A feud (pronounced /ˈfjuːd/) (referred to in more extreme cases as a blood feud or vendetta) is a long-running argument or fight between parties—often, through guilt by association, groups of people, especially families or clans. Feuds begin because one party (correctly or incorrectly) perceives itself to have been attacked, insulted or wronged by another. Intense feelings of resentment trigger the initial retaliation, which causes the other party to feel equally aggrieved and vengeful. The dispute is subsequently fuelled by a long-running cycle of retaliatory violence. This continual cycle of provocation and retaliation makes it extremely difficult to end the feud peacefully. Feuds frequently involve the original parties' family members and/or associates, and can last for generations.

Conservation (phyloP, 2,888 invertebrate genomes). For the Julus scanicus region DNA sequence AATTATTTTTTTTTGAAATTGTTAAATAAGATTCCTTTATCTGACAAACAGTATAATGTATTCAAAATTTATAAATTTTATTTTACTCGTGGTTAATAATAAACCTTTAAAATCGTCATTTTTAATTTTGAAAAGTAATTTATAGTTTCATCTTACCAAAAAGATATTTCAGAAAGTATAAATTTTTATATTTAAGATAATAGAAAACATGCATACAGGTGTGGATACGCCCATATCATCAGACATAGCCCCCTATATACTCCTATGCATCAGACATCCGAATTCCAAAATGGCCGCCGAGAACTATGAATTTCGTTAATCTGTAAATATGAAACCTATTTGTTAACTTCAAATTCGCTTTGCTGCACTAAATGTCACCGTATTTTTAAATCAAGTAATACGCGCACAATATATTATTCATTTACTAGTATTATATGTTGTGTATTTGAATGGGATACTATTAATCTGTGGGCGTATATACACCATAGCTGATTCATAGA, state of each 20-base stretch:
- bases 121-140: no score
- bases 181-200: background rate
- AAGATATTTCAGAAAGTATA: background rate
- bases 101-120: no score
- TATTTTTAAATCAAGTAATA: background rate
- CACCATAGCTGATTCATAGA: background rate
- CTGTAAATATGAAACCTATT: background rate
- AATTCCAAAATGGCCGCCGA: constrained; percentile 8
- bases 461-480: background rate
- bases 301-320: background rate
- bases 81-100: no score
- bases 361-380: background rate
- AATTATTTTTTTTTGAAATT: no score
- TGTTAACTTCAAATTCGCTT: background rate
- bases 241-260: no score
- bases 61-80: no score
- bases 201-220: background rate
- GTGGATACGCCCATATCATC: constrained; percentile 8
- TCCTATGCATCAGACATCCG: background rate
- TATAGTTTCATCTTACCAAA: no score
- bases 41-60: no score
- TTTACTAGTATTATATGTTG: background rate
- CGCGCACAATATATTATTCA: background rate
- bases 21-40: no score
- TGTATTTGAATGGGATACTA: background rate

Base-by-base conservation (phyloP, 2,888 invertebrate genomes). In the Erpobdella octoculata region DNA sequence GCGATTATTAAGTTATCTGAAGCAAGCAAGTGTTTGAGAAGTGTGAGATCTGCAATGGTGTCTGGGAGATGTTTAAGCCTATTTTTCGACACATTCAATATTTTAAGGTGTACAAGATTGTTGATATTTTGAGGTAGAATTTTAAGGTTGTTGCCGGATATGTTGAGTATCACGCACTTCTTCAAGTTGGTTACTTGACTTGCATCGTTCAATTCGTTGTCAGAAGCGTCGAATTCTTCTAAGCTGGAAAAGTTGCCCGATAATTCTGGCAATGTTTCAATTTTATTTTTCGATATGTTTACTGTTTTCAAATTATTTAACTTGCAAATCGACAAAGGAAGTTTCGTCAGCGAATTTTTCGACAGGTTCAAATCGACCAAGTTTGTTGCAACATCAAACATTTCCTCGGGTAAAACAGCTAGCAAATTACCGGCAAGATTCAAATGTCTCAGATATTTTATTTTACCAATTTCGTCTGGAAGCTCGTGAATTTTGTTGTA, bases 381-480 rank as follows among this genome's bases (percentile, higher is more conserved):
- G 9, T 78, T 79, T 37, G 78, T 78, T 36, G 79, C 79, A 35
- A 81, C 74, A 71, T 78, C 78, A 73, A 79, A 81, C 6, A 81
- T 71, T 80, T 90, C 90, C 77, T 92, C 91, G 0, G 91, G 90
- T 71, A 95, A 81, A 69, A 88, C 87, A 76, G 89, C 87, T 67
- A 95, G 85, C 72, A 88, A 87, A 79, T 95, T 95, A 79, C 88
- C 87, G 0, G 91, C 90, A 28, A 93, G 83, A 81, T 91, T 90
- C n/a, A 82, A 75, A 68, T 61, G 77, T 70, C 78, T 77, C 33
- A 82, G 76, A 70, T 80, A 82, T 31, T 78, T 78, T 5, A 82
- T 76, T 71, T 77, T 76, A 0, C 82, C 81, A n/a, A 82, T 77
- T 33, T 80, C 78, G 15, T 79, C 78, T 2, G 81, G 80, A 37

Up to the early modern period, feuds were considered legitimate legal instruments and were regulated to some degree. Once states asserted and enforced a monopoly on legitimate use of force, feuds became illegal and the concept acquired its current negative connotation.